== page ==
Random Drivel from your Average Tosser

...with your host, Binty McShae - whether you like it or not!

Tuesday, November 06, 2007

Cin-enema

Question: When a cultural form is imported (on both sides willingly) into another culture should the 'adopting' culture adapt itself to the etiquette of said form or should the form and its producers / promoters expect and accept behaviour which they might ordinarily find offensive or distracting?

Anyone who has read back far enough on this blog knows my feelings regarding cinema-heathens. Well, a heated discussion with Indian friends the other night led me to realise that there are cultural issues at play here... They understood the etiquette of not talking on the'phone and turning off the ringtone but the fact that I could get annoyed at people texting in a cinema caused them much mirth.

The way I look at it is simple - cinema is a visual medium. If someone flashed torches or turned on the lights it would be very distracting and piss most people off. When someone uses their 'phone to sms, or even just to look at the time, the light caused by their tiny screen is actually very noticeable in a darkened cinema. To me it would be like trying to listen to a string quartet with some arseholes watch alarm going of intermittently.

But then I forget that - aside from certain screenings of films like Rocky Horror or The Sound of Music - western audiences are very much brought up to silently immerse themselves in films whereas many other cultures, especially in the Bollywood sphere of influence, see films as a release, an arena to "let go" of themselves in. Whereas the social interaction of a film in the west tends to be in dissecting the film in the pub after the credits, in the east the social interaction seems to actually be the film itself.

And so I am brought back to my original question... as someone who can happily watch - nay, embrace - a piece of performance art (be it celluloid or whatever) in the environment and atmosphere it belongs, do I then have a right to expect to be able to watch films from my own cultural background in the manner that I would be able to were I back home? Likewise, should those enjoying their own eastern cultures in the west be made to conform to viewing them in a manner which follows western etiquette?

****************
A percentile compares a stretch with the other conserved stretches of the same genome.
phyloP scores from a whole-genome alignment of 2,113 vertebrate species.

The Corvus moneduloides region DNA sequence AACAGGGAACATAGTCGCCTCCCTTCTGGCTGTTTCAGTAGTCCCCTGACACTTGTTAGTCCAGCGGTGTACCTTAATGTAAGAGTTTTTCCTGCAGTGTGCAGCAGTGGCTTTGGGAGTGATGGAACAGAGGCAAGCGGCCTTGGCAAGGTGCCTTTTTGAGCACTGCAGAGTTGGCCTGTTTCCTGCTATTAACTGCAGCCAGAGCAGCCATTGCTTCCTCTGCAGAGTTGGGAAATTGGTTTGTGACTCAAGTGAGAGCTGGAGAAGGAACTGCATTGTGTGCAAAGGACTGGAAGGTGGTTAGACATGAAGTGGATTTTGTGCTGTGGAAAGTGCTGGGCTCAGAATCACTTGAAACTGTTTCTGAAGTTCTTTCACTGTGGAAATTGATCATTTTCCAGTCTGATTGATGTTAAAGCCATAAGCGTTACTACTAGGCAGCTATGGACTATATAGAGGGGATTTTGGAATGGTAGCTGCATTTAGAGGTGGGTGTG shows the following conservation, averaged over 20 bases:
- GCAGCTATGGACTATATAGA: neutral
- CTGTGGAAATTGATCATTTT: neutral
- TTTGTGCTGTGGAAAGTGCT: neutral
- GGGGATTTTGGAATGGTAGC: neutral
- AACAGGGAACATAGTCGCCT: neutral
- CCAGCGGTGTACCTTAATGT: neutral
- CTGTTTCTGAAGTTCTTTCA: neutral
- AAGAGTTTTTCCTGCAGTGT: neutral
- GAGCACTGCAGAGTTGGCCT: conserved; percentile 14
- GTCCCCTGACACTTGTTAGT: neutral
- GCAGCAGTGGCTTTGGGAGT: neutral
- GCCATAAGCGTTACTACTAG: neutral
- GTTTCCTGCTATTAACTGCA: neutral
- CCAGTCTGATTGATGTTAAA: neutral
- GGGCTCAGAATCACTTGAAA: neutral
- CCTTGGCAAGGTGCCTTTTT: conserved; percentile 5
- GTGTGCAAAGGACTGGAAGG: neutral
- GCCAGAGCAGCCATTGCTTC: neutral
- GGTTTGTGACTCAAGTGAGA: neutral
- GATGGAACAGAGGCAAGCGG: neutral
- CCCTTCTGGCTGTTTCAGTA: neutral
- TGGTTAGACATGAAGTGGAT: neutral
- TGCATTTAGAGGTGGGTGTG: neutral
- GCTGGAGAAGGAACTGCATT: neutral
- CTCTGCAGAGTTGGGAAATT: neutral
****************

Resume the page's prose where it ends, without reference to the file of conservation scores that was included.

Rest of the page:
There is something akin to this in sport... very recently Sinless City hosted a Pro Golf tournament and today the papers were full of the western players who had complained that spectators were using flash-photography as they were taking their swings and that children too young to exercise noise discipline at crucial times had been allowed in. Was that a case of the stuffy colonial sportsmen being *ahem* bad sports? Or should the local populus, in their eagerness to embrace the international competition, have exercised more care in learning the etiquette of being a golf spectator? One local who attended commented that the players shouldn't have come if they didn't want to be photographed, but I think he misses the point here (there were countless photo opportunities that did not have the potential to upset the outcome of the game) and the attitude does smack of cutting off ones own nose to spite the face - what incentive is there for these sportsmen to come back and provide further entertainment or photo opportunities if that's how you feel?

But is this a cultural thing or is it just a selfishness? "I want it, so I will take it, etiquette be damned". That is an aspect of life in Sinless City I see every day, on public transport, in queues at foodstalls, on the street hailing cabs, on the escalators... there are a lot of people here who seem to exist in the 'bubble-of-one' (please note that I am not accusing my Indian friends of this - far from it!). The truth is that in this country there is an underlying sense of individual self-importance and self-righteousness and one way in which this could be seen to manifest itself is in the way people act in the cinema.